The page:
ATTENTION!! Never wash raw chicken before cooking it for this reason

Everyone knows that the raw chicken loaded with harmful bacteria such as salmonella and listeria. It seems entirely logical, then, that the first thing you do is wash raw chicken before cooking. Although it seems logical, it is not quite sure. Studies have determined that can be worse than wash the chicken because the possibility of getting more polluted increases. If you want to know more details about this discovery, let not watch this video you explain the reason to start taking precautions.

Why you should not wash raw chicken before cooking:

According to a study by the University of Drexel, when you wash raw chicken, actually you expand all harmful bacteria around the meat and any surrounding surface.

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About washing, Jennifer Quinlan – responsible for examining Drexel – says, “you do not get rid of bacteria, do not kill bacteria. However, there is a possibility that bacteria expand “.

This process, says Quinlan, called aerosolization. And let your kitchen looking a little like the image below:

Campylobacter is the most common cause of poisoning:

All that green stuff is the bacteria that flies when washing raw chicken. Splashing water wash chicken under the tap, can transmit the bacteria to the hands, work surfaces, clothing and cooking equipment.

Water droplets can travel more than 50 centimeters in all directions and it takes only a few cells of Campylobacter to cause food poisoning.

Campylobacter is the most common cause of food poisoning in various parts of the world. About four out of five cases of Campylobacter infection come from poultry, and it is estimated that 65% of chickens sold carries the bacteria.

Campylobacter poisoning can cause abdominal pain, severe diarrhea, fever and vomiting.

Symptoms usually develop between two and five days after eating contaminated food, but most people recover without treatment within two to five days.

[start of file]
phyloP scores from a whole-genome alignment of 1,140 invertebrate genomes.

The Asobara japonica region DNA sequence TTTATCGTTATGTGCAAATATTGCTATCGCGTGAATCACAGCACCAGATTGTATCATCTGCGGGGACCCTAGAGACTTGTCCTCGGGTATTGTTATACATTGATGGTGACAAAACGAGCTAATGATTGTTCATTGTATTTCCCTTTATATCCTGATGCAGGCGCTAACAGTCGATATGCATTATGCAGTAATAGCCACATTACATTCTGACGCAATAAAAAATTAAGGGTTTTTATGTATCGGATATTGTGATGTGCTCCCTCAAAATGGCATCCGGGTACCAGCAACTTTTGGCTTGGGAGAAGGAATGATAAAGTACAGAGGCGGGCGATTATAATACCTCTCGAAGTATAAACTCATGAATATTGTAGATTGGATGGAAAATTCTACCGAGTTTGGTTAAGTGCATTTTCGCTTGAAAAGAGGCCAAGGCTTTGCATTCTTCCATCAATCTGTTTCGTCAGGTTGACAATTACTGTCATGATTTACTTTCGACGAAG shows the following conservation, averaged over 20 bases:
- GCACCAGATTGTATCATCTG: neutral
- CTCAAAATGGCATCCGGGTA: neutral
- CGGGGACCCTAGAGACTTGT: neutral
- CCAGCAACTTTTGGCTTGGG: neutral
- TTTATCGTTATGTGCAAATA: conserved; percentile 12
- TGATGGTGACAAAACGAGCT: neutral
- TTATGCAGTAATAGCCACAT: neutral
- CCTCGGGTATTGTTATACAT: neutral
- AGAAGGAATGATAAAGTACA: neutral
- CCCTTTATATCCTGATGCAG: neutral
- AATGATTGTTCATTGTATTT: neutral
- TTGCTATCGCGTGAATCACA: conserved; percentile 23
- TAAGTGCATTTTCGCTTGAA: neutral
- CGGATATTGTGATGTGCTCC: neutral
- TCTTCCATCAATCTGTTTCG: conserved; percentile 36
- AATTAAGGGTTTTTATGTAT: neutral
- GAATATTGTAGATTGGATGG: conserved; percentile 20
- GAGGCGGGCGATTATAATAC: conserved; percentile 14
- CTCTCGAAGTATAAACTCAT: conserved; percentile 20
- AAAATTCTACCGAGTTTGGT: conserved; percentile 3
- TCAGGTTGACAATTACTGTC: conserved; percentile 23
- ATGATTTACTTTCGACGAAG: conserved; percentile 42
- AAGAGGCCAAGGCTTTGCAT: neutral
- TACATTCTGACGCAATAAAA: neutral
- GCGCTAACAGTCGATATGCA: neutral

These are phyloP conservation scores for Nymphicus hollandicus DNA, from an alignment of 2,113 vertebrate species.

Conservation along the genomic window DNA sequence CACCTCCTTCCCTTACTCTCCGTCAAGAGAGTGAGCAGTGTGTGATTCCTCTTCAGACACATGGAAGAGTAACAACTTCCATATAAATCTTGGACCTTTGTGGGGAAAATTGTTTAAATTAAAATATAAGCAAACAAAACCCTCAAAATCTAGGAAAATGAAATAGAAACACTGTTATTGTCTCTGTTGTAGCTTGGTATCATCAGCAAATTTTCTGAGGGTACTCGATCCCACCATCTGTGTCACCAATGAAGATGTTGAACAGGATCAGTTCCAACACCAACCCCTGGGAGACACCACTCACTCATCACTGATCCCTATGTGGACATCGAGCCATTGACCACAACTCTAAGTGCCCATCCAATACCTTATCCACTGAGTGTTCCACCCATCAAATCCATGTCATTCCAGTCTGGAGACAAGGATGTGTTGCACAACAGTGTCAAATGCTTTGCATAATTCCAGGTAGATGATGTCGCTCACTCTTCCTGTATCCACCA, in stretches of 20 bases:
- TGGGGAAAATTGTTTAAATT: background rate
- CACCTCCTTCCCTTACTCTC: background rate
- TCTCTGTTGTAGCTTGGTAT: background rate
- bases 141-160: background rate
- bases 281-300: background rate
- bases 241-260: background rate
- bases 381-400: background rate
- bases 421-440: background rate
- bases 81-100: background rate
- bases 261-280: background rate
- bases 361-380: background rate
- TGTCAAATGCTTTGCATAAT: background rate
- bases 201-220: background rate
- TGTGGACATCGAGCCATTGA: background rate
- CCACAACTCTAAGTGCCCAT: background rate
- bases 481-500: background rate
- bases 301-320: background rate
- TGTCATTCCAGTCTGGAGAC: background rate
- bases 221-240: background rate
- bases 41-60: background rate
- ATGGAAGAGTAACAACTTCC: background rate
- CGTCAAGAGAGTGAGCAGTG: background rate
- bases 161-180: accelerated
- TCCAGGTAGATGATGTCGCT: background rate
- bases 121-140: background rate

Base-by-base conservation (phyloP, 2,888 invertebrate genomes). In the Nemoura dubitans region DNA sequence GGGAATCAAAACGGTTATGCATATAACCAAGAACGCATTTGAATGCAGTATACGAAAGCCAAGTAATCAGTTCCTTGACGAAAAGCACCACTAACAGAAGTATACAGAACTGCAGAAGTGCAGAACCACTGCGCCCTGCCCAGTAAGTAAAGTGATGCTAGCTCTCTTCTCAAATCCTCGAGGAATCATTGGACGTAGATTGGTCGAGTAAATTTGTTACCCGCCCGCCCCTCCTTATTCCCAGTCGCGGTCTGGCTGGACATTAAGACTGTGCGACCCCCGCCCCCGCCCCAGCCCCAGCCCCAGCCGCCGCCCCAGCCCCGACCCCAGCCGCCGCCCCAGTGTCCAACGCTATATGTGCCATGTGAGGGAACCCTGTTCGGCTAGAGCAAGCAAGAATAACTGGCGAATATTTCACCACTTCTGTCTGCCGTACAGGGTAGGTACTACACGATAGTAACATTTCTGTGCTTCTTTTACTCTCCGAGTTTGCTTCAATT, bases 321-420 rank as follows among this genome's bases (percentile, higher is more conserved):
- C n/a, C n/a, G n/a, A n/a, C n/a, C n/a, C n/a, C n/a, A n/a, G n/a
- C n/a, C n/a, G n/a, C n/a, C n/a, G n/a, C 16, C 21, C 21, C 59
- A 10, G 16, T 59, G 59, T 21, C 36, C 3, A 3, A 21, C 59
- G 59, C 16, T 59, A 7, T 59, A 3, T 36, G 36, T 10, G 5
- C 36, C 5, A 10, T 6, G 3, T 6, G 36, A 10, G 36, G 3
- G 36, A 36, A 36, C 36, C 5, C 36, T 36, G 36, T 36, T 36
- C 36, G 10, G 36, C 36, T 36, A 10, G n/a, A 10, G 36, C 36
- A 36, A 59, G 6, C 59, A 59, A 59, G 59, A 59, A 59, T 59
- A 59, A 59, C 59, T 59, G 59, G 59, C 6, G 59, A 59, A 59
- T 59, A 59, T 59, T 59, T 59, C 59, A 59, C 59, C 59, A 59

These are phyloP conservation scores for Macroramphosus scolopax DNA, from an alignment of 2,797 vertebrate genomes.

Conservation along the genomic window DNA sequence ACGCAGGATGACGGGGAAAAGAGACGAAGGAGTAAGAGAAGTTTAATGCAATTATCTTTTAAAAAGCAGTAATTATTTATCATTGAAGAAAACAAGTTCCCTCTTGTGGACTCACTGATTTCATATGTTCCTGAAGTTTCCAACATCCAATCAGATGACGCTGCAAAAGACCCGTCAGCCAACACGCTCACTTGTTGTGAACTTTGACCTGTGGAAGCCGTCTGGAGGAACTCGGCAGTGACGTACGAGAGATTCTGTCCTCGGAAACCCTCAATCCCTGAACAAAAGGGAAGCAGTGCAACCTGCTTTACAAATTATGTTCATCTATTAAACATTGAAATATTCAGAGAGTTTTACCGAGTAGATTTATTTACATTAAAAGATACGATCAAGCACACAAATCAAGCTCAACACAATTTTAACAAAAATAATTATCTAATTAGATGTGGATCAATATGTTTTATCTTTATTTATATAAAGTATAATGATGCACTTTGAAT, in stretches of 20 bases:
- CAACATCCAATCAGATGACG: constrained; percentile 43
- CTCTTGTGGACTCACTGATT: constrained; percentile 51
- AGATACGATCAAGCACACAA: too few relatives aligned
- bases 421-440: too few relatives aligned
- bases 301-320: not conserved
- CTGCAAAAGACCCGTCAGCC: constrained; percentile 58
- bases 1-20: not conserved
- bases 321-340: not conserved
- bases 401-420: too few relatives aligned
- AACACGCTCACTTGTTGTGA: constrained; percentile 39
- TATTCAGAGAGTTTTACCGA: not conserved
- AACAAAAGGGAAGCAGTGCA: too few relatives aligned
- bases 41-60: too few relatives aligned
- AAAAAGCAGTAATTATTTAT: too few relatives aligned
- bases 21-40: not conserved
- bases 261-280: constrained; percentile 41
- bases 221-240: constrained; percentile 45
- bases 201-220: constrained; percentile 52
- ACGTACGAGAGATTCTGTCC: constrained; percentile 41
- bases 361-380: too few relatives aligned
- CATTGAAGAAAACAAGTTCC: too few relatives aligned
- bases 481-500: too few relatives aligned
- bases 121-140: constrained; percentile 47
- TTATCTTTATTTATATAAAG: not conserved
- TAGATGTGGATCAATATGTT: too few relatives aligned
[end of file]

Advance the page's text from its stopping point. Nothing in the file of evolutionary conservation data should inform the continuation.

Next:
In some cases, campylobacter infection can cause Irritable Bowel Syndrome, reactive arthritis, miscarriage and Guillain-Barré syndrome.

It can be fatal in young children, the elderly and people with weakened immune systems, such as people with HIV and cancer.

Clean or wash raw chicken blood visible does not mean it is more hygienic or eliminate bacteria. Freezing raw chicken reduce levels of Campylobacter, but not completely eliminated. The safest way to remove all traces of Campylobacter is by cooking the chicken.

The council itself is not new, but the call was issued after surveys conducted by the Food Standards Agency (FSA), which is 44% of people still washing the chicken before cooking.

The survey also found that while most people (90%) have heard of salmonella and E. coli, only 28% of people know about Campylobacter.

“Campylobacter causes more cases of food poisoning that E. coli, listeria and salmonella together,” said a spokesman for the FSA.

Preventing poisoning Campylobacter:

  1. Cover and chill raw chicken:

Cover and store raw chicken at the bottom of the refrigerator so juices can not drip onto other foods and contaminate them with food poisoning bacteria such as Campylobacter.

  1. Do not wash raw chicken:

Cooking will kill any bacteria present, including Campylobacter, while chicken washing can spread germs by splashing.

  1. Wash the utensils used:

You need to wash and clean all utensils, cutting boards and surfaces used to prepare raw chicken. Wash your hands with warm water and soap after handling raw chicken well. This helps stop the spread of Campylobacter.

  1. Cook chicken thoroughly:

Make sure the chicken is hot all the way before serving. Cut into the thickest part of the meat and check that it is hot pink meat and the juices run clear.

How to treat a poisoning bacteria Campylobacter:

Self-treatment is to drink plenty of water and take oral rehydration salts to prevent dehydration, rest and eat easily digestible foods if you feel up to it. Severe infections can be treated with antibiotics.

You should seek medical advice if you have any of the following signs or symptoms:

  1. Vomiting more than two days.
  2. You can not keep fluids down for more than a day.
  3. Diarrhea that lasts more than three days.
  4. Blood in vomit.
  5. Blood in the stool.
  6. Seizures (fits).
  7. Changes in your mental state like confusion.
  8. Double vision.
  9. Slurred speech.
  10. Signs of severe dehydration, such as dry mouth, sunken eyes, and inability to urinate, or decreased urine dark color and strong odor.

Always contact your doctor if you purchase food poisoning during pregnancy. necessary additional precautions can be.

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